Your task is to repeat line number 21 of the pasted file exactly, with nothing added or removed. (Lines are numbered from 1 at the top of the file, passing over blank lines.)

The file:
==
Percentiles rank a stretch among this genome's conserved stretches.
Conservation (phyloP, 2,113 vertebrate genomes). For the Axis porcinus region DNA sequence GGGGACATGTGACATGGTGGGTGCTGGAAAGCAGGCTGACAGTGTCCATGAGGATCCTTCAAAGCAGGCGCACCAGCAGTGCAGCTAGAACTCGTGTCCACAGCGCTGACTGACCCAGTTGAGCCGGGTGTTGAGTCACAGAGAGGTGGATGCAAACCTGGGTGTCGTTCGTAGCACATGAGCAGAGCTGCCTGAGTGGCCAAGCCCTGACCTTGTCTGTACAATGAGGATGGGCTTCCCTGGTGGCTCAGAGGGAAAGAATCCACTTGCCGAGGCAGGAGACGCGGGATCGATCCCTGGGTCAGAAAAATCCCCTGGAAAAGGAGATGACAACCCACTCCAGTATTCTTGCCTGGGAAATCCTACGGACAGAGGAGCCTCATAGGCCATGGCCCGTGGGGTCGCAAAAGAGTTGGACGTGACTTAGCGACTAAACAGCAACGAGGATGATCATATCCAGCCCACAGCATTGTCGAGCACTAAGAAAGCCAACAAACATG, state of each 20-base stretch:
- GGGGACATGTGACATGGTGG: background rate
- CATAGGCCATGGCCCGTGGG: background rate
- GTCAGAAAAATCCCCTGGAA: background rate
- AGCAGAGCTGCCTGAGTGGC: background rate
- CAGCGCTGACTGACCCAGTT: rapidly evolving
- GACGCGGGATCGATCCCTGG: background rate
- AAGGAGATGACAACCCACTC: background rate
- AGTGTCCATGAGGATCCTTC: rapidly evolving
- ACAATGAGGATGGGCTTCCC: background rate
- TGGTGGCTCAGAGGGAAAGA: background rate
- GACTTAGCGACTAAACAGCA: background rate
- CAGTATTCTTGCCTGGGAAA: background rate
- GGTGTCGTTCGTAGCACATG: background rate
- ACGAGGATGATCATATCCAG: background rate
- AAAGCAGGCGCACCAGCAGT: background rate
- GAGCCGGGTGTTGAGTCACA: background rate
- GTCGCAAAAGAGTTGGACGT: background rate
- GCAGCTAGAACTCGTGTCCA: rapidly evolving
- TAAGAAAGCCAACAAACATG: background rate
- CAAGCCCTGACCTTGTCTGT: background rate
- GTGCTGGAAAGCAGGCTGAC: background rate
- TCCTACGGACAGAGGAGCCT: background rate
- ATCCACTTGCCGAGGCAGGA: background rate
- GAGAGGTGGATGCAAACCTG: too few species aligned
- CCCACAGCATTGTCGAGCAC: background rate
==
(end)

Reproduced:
- TAAGAAAGCCAACAAACATG: background rate